What is SIM?

To each their own, occasionally I listen to NYC or Boston EMS, I know Boston well enough to know where the EMS units are going.
 

plaws

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SIM = Service Incendie de Montéal (Montreal Fire Service)
Those of you bored by now, go somewhere else ... quick! :D

It's actually Service de sécurité incendie de Montréal now.

It was as you described, until 1984 or so when it they added "prévention", so SPIM, Service de la Prévention des Incendies de Montréal. Then in 2002, with the forced merger of all on-island suburbs, it was Service de Sécurité Incendie de Montréal, or SSIM.

Except that wasn't correct enough, so now it's lower case, except for Service and Montréal and it's abbreviated SIM again.

No, I have no idea why. :)

Anyway, they've always been good to listen to and despite being on a P25 system, the audio sounds pretty good even across the net. Very disciplined radio procedure and pretty busy. The current feed (as opposed to the ones that were around 8-10 years ago) don't include any of the EMS traffic but that's probably just as well.

http://ville.montreal.qc.ca/portal/page?_pageid=4677,10107569&_dad=portal&_schema=PORTAL
 

Hotelsecurity

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Early this morning (arround 1 am), SPVM were looking for 2 suspects in a park. I could hear the regular police comm (between officers and dispatcher) but at some point, I was able to hear the conversation that the 911 operator and the 911 caller were having on top of the regular p/o - dispatcher comm.

I found that quite interesting! It was like the 911 caller/operator were « conferenced » with the dispatcher. I was able to hear the 4 sides of the conversation. It's the first time I hear this. Was is a button that the dispatcher accidently pushed or is that done in Montréal? Why?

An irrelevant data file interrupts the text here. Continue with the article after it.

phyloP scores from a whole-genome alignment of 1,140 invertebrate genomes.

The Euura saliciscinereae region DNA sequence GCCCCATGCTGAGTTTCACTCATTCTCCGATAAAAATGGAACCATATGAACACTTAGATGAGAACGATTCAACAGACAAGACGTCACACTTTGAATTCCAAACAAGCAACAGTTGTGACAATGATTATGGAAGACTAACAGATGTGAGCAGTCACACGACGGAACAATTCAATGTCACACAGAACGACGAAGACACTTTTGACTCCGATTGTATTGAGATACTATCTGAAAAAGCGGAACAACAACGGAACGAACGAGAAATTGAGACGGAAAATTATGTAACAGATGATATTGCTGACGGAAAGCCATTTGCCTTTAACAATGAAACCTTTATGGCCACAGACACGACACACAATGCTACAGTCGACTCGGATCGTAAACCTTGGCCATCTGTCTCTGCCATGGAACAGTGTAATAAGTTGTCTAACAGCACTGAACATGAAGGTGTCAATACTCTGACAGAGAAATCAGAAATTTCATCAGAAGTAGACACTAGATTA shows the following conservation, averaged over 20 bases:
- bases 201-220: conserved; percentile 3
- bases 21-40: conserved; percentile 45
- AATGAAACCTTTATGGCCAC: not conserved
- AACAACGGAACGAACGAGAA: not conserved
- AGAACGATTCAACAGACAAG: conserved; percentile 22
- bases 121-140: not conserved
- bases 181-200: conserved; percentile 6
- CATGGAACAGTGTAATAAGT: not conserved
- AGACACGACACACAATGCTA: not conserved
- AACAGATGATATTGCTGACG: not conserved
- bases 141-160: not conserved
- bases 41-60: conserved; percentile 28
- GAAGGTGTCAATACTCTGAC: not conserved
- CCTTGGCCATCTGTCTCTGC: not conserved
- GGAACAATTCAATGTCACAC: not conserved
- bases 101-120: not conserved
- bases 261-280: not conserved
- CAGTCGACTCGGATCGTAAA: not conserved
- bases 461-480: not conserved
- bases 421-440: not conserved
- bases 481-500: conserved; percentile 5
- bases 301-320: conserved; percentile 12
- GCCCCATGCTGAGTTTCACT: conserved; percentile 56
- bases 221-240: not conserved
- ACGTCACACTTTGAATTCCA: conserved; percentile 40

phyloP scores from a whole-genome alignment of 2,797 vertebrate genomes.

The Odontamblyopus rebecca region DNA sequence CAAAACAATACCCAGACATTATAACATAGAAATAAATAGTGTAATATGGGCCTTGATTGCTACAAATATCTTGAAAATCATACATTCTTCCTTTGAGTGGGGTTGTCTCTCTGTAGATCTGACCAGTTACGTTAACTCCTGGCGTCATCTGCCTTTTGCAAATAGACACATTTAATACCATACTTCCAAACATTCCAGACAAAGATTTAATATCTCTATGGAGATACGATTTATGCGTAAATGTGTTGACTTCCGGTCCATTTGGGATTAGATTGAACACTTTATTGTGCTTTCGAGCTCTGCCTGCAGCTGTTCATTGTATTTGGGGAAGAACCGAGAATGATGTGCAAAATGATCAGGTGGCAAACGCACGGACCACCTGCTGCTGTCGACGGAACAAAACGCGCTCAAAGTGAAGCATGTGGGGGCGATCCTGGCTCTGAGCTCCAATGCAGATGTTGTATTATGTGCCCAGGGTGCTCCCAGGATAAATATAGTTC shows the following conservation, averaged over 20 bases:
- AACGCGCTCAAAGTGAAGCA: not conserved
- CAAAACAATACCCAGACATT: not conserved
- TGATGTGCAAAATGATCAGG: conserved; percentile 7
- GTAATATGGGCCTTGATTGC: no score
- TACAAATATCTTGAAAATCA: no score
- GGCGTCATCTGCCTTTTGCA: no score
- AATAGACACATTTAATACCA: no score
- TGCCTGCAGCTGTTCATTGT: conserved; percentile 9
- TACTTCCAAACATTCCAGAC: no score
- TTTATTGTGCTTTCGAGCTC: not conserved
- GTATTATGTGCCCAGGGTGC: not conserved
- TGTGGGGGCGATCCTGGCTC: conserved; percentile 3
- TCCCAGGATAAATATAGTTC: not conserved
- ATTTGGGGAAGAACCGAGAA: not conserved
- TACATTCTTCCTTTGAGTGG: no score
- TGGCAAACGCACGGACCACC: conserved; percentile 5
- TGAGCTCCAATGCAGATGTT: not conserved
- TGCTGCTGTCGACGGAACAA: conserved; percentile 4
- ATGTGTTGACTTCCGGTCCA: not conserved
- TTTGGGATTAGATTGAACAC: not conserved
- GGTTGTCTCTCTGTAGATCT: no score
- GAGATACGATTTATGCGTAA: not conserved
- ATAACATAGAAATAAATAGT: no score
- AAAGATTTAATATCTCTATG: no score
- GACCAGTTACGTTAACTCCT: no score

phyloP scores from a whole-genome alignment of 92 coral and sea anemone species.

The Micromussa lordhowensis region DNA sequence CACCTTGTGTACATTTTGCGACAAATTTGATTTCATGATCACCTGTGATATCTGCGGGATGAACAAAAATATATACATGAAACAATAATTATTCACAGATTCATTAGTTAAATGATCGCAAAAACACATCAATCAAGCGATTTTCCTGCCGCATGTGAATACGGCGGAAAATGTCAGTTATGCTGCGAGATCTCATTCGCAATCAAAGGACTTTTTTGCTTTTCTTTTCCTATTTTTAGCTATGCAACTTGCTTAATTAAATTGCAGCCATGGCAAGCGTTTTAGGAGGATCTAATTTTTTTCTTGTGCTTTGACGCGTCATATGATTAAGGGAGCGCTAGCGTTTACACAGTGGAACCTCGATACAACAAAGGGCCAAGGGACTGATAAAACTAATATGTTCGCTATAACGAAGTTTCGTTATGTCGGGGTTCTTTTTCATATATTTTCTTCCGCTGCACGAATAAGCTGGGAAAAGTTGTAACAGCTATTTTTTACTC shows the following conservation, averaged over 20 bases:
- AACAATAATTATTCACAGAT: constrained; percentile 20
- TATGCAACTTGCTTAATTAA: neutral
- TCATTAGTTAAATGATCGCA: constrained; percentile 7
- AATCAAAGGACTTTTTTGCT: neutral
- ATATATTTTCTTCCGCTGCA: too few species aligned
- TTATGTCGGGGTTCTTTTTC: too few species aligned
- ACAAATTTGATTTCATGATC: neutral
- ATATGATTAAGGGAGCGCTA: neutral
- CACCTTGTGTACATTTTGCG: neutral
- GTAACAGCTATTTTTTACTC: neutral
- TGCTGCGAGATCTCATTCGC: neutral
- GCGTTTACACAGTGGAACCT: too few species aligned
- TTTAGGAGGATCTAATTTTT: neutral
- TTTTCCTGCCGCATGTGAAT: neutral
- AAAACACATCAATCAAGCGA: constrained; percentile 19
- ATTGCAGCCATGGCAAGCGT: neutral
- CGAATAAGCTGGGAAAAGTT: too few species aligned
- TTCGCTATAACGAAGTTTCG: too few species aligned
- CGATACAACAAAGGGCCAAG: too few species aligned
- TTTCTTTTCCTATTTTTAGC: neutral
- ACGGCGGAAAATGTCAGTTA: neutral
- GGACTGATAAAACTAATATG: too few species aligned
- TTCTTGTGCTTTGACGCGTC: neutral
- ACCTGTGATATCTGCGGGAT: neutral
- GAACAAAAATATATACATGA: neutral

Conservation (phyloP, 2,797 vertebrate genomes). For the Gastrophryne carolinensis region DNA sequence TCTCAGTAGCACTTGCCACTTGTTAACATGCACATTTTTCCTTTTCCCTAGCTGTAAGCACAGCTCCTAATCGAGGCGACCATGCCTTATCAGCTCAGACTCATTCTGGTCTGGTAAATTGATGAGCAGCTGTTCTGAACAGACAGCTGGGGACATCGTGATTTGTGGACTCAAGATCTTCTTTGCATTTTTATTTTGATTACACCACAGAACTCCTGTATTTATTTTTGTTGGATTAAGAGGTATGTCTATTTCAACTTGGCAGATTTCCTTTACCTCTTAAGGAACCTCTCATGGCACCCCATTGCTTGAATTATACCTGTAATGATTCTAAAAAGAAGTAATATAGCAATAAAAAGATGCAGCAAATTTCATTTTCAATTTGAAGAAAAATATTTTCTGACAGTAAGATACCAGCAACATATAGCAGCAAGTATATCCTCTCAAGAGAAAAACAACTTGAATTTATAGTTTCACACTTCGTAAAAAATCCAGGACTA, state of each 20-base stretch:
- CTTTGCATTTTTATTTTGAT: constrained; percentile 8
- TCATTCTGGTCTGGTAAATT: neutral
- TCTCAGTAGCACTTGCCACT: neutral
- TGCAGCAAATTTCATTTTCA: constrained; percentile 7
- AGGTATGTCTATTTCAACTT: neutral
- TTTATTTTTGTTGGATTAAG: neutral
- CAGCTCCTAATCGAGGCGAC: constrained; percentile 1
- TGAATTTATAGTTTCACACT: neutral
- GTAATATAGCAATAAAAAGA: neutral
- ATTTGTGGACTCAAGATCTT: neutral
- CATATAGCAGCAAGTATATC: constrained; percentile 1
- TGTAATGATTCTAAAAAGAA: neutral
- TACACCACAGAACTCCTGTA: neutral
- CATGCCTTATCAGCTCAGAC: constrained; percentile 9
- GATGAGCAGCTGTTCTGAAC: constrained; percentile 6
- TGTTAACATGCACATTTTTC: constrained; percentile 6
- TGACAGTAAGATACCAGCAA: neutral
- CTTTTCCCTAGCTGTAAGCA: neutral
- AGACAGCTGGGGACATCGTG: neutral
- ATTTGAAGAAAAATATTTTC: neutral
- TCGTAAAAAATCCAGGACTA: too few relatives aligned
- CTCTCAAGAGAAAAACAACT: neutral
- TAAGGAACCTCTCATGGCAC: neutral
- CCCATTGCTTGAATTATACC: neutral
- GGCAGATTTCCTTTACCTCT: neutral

It was not an accident. I believe they call it "hot shot". It used to be used more in the past. I've been on it. I witnessed a crime, followed the suspect &called 9-1-1 on my cell phone & was able to speak to the police responding in their cars.
 

Hotelsecurity

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Those of you bored by now, go somewhere else ... quick! :D

It's actually Service de sécurité incendie de Montréal now.

It was as you described, until 1984 or so when it they added "prévention", so SPIM, Service de la Prévention des Incendies de Montréal. Then in 2002, with the forced merger of all on-island suburbs, it was Service de Sécurité Incendie de Montréal, or SSIM.

Except that wasn't correct enough, so now it's lower case, except for Service and Montréal and it's abbreviated SIM again.

No, I have no idea why. :)

Anyway, they've always been good to listen to and despite being on a P25 system, the audio sounds pretty good even across the net. Very disciplined radio procedure and pretty busy. The current feed (as opposed to the ones that were around 8-10 years ago) don't include any of the EMS traffic but that's probably just as well.

Ville de Montréal - Service de sécurité incendie de Montréal - Accueil
Peter,

The PR (Premier Répondant - First Responder) calls on channel C-13 are now broadcast through one of the RR feeds.

HotelSecurity (AKA as Neil F.)
 

CYUL

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Early this morning (arround 1 am), SPVM were looking for 2 suspects in a park. I could hear the regular police comm (between officers and dispatcher) but at some point, I was able to hear the conversation that the 911 operator and the 911 caller were having on top of the regular p/o - dispatcher comm. I found that quite interesting! It was like the 911 caller/operator were « conferenced » with the dispatcher. I was able to hear the 4 sides of the conversation. It's the first time I hear this. Was is a button that the dispatcher accidently pushed or is that done in Montréal? Why?
This happens from time to time when they need to get the information directly from the caller because they may have eyes on the suspects and need to guide the cops. Usually it is the guys in the car who request to speak with the caller. I've heard it many times in the past.